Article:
Should you fire your CEO as part of the company’s next RIF?

It’s the next corporate off-site, the stock price is down, revenue is down, and margins are shrinking. The new CEO has had approximately one to two years in tenure. His recommendation to the board to “save the company and boost stock price” is to rebalance the workforce aka Reduction in Force (RIF). After several years of building up the workforce, capabilities, knowledge, and skills this seems the logical thing to do from his perspective. Lay off workers and get newer, cheaper employees. This is after stating its employees are its most important asset.

But is it? A decade or so ago several Blue-Chip corporations did such. Stock market reacted, as it does quickly with a momentary boost. However, as the years went on, the corporation’s product quality, customer service, and eventually its competitiveness dropped.

Solution? Hire back seasoned professions they laid off. Only problem, those employees when on to competitors, became competition, or now will cost the corporation more to hire back and will likely not have the same loyalty they once had (i.e., it’s now just a job not a career; they’ve learned from millennials all too well).

Given this state of affairs, should stockholders and the board consider laying off the CEO as part of that RIF also? Consider the statement: “Employees are our most important asset”. If so should the CEO be judged rather harshly for losing a large percentage of the corporation’s assets and value?   If intellectual property is really of value as inferred tens of thousands or possibly millions of dollars have walked out the door.   Would an executive at any company still be in place if they allowed a factory to be sold off for pennies less than what could be sold on the open market?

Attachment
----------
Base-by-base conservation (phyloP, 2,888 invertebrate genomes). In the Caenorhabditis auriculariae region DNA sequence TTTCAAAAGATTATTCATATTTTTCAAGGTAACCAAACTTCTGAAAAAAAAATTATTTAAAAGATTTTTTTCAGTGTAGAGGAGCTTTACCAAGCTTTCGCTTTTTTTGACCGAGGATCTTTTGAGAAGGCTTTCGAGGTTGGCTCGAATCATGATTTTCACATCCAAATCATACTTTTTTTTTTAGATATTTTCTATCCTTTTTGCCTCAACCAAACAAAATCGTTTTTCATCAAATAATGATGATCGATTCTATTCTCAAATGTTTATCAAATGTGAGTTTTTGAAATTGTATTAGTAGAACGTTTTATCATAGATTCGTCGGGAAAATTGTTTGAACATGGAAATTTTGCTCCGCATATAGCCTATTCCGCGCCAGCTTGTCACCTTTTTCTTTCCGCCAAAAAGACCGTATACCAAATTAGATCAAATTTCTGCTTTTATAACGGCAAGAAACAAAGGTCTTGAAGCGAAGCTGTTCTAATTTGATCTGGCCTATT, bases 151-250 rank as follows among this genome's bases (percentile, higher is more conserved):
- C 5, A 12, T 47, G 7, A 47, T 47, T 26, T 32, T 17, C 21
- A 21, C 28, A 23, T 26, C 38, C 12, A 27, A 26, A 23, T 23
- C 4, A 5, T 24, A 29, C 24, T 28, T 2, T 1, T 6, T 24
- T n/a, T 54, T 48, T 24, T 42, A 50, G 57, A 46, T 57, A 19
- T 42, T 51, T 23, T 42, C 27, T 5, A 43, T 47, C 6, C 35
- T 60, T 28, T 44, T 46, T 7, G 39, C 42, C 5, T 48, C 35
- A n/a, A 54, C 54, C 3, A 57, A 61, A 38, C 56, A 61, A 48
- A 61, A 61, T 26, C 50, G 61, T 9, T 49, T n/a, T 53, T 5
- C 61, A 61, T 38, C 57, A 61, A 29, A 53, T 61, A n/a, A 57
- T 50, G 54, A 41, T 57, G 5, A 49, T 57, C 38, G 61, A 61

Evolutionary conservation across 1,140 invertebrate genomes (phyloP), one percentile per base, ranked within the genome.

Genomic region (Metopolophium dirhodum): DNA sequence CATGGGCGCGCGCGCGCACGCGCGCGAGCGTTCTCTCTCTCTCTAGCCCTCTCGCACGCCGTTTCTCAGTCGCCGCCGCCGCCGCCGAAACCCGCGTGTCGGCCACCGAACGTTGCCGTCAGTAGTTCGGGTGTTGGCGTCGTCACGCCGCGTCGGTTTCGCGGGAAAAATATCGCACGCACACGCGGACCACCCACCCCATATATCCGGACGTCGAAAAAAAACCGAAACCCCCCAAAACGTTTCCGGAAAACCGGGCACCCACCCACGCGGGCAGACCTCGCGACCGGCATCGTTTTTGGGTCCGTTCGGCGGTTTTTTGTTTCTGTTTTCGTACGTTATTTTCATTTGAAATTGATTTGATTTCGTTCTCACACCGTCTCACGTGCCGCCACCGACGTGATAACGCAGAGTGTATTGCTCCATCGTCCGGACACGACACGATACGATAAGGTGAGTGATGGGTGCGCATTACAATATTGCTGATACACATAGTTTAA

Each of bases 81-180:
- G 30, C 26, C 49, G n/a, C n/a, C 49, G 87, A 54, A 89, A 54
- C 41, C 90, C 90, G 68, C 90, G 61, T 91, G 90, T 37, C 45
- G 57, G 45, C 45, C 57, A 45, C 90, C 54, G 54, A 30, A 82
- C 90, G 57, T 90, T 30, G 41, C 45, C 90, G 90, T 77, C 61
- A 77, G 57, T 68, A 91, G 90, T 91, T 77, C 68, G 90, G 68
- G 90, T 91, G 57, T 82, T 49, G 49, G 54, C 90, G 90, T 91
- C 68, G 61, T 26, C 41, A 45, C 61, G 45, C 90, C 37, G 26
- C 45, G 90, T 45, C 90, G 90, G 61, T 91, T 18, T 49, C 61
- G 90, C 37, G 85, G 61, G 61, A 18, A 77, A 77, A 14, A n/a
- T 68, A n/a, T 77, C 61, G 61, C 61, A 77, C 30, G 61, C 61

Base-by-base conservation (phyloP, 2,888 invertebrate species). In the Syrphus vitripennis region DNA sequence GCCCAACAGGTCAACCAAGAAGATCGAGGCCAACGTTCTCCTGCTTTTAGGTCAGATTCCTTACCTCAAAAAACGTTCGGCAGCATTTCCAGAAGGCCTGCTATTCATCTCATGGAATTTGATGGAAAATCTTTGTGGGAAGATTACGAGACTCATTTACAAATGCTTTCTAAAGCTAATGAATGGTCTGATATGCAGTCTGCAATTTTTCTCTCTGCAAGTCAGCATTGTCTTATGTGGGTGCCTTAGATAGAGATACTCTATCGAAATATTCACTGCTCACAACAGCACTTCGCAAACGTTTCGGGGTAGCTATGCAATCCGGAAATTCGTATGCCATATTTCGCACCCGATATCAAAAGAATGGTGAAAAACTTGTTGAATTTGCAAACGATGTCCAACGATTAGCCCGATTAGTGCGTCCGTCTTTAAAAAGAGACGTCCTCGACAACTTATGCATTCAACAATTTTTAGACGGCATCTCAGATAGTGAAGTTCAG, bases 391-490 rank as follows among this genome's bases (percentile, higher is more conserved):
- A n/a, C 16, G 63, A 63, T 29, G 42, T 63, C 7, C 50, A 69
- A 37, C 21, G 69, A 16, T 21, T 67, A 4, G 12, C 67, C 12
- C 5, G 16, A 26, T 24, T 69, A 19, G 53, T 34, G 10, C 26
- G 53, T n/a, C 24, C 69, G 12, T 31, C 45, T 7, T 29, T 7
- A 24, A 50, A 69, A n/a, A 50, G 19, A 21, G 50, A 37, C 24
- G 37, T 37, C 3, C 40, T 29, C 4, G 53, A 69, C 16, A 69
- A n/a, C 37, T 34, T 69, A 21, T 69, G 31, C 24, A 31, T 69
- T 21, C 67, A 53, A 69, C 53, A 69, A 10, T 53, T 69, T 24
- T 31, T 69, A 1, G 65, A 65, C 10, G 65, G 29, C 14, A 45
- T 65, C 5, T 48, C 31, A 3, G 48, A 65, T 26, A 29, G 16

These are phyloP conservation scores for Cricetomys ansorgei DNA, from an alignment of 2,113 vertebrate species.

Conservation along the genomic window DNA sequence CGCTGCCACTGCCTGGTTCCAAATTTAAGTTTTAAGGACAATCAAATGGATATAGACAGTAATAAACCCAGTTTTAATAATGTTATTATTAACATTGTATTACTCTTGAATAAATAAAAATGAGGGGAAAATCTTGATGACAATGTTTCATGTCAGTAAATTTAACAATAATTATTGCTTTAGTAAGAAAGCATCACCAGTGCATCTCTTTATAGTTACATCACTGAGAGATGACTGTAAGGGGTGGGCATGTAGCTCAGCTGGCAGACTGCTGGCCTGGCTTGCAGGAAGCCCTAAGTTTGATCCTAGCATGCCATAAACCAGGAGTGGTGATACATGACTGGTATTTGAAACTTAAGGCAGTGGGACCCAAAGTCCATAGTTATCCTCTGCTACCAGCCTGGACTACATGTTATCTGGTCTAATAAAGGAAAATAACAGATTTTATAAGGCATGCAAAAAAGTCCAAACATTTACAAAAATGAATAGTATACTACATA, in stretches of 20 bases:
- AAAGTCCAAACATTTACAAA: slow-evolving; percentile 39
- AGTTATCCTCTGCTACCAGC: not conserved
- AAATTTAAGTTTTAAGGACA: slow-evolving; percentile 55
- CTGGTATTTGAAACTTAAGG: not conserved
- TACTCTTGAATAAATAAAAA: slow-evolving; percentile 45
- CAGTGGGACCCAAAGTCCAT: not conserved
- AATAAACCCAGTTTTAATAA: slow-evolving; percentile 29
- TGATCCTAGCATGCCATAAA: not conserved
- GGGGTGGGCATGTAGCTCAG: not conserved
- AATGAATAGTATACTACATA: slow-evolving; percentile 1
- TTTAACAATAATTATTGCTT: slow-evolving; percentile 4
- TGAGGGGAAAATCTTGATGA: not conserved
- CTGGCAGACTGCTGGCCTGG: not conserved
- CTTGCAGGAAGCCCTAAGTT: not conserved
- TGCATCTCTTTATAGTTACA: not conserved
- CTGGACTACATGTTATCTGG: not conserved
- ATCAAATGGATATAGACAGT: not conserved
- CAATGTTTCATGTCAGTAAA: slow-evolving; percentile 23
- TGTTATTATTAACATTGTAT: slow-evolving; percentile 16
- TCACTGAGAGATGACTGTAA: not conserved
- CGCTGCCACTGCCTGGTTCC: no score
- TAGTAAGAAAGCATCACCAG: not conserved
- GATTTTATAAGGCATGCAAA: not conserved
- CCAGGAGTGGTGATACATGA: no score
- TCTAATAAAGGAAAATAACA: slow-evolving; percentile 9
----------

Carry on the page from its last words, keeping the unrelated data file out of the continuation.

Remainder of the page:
In the declining age of Superstar CEOs maybe a rating/tracking system is needed similar to those in professional sports leagues to see if those CEOs really do add value? Just a thought to ponder as I consider where to invest my retirement funds…

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About briankseitz
I live in PacNW in a small town and work for Microsoft as a Enterprise strategy and architecture SME. I enjoy solving big complex problems, cooking and eating, woodworking and reading. I typically read between 4-8 business and technology books a month.

One Response to Should you fire your CEO as part of the company’s next RIF?

  1. davidwlocke says:

    Research has shown that CEOs don’t have that much impact. History has shown us that even when the CEO did have an impact, that impact was generated via book cooking that left the company in a deep hole.

    The problem is that b-schools teach cash extraction and how to push the numbers up for year or two. Beyond that, the b-school orthodoxy won’t get you much further. The thing that every company needs to do today, is the very thing that it won’t do. We need to innovate discontinuously, not continuously, not disruptively. We need to create the never seen before things that will put our economy back to work after we’ve pushed production in our prior economy offshore. But, we got rid of the idea of research back in the 60’s. We wouldn’t be going back to the 60’s if we re-engaged in basic research, but we would have to evolve a wide range of practices that kept that research from being exploited. The current crop of innovation consultants don’t know how to exploit t now. But, that is how you turn a company around these days. I know that we don’t have any examples to turn to.

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